The M22 had a crew of three and was powered by the air cooled Lycoming O-435 gasoline engine. The M22 also weighed about 16,400 pounds and was about 13 feet long. The armor of the M22 was about 0.5 inches in most places and 1 inch in others.
The purpose of this tank is to support airborne troops once landed. It had a 37 mm main gun and had a top speed of approximately 40 mph. The M22 could also have a .30 machine gun mounted. The M22 had a 4 speed forward, 1 speed reverse transmission and it had a SCR 510 radio.
The Locust also was capable of carrying 57 gallons of fuel and around 2,500 machine gun rounds. Along with the machine gun rounds; the M22 could also carry around fifty 37 mm rounds.There were no variants of the M22 Light Tank itself, besides the original production model. However, one example was rebuilt as the prototype of the T10 Light Tractor (airborne). Designed to carry five men, the project was suspended in 1943.
The M22 was originally designated the T9 and later the T9E1. It began to ship out to the front lines in 1943 and around 830 Locusts were produced by war's end. The M22 was named the Locust because of a nickname given by the British.
It was transported by the United States in two parts, the hull and the turret. This was caused because the only US glider large enough to fit the tank wasn't large enough to fit it all together. British forces however solved this problem by using large Hamilcar Gliders. One notable use of the M22 Light Tank was during Operation Varsity where several M22 Locusts were used.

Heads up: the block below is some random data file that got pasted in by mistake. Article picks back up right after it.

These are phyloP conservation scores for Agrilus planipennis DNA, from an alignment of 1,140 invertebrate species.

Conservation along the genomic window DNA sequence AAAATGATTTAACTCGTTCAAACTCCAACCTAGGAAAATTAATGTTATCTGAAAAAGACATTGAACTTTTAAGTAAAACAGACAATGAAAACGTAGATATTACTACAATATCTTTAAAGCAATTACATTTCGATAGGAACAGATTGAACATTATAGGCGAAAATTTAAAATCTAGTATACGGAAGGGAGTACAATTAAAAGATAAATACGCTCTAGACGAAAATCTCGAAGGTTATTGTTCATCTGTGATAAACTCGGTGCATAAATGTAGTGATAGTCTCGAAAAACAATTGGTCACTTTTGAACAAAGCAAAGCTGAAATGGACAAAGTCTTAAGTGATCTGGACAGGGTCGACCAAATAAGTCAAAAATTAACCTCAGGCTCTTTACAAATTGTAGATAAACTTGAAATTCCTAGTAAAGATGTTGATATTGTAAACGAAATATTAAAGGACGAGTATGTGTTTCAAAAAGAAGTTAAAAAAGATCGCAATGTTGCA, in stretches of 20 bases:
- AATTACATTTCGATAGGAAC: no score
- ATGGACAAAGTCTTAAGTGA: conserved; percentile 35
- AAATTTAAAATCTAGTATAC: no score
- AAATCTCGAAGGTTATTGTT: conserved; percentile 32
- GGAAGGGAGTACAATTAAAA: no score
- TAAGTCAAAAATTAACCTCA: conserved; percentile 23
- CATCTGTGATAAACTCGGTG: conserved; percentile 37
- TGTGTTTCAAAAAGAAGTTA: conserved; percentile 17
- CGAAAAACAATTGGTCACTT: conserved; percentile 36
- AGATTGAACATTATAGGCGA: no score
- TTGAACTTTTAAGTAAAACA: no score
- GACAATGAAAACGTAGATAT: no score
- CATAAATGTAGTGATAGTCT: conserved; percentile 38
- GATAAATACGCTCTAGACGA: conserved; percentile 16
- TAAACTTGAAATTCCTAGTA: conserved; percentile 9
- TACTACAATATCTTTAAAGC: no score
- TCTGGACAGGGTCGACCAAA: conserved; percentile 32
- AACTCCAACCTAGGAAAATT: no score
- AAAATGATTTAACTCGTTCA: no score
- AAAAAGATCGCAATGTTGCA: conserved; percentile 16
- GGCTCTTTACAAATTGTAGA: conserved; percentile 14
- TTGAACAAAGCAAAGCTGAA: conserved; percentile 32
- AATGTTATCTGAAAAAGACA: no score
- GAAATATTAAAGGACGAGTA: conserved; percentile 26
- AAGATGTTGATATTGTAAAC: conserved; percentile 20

However many of them were destroyed because of a number of different reasons including the gliders being destroyed and German forces using tanks or anti-tank weapons. The M22 was used throughout World War II and temporarily after World War II even as simply farm vehicles only they had no armament. Others were used by some armies, but didn't really see combat.
- ↑ http://www.wwiivehicles.com/usa/tanks-light/m22.asp
- ↑ http://afvdb.50megs.com/usa/m22locust.html
- ↑ http://www.militaryfactory.com/armor/detail.asp?armor_id=252
- ↑ Forty, George. WW1 and WW2 Tanks. Southwater Books (Anness Publishing Ltd). 2012. ISBN 1 78019 190 1 Page92
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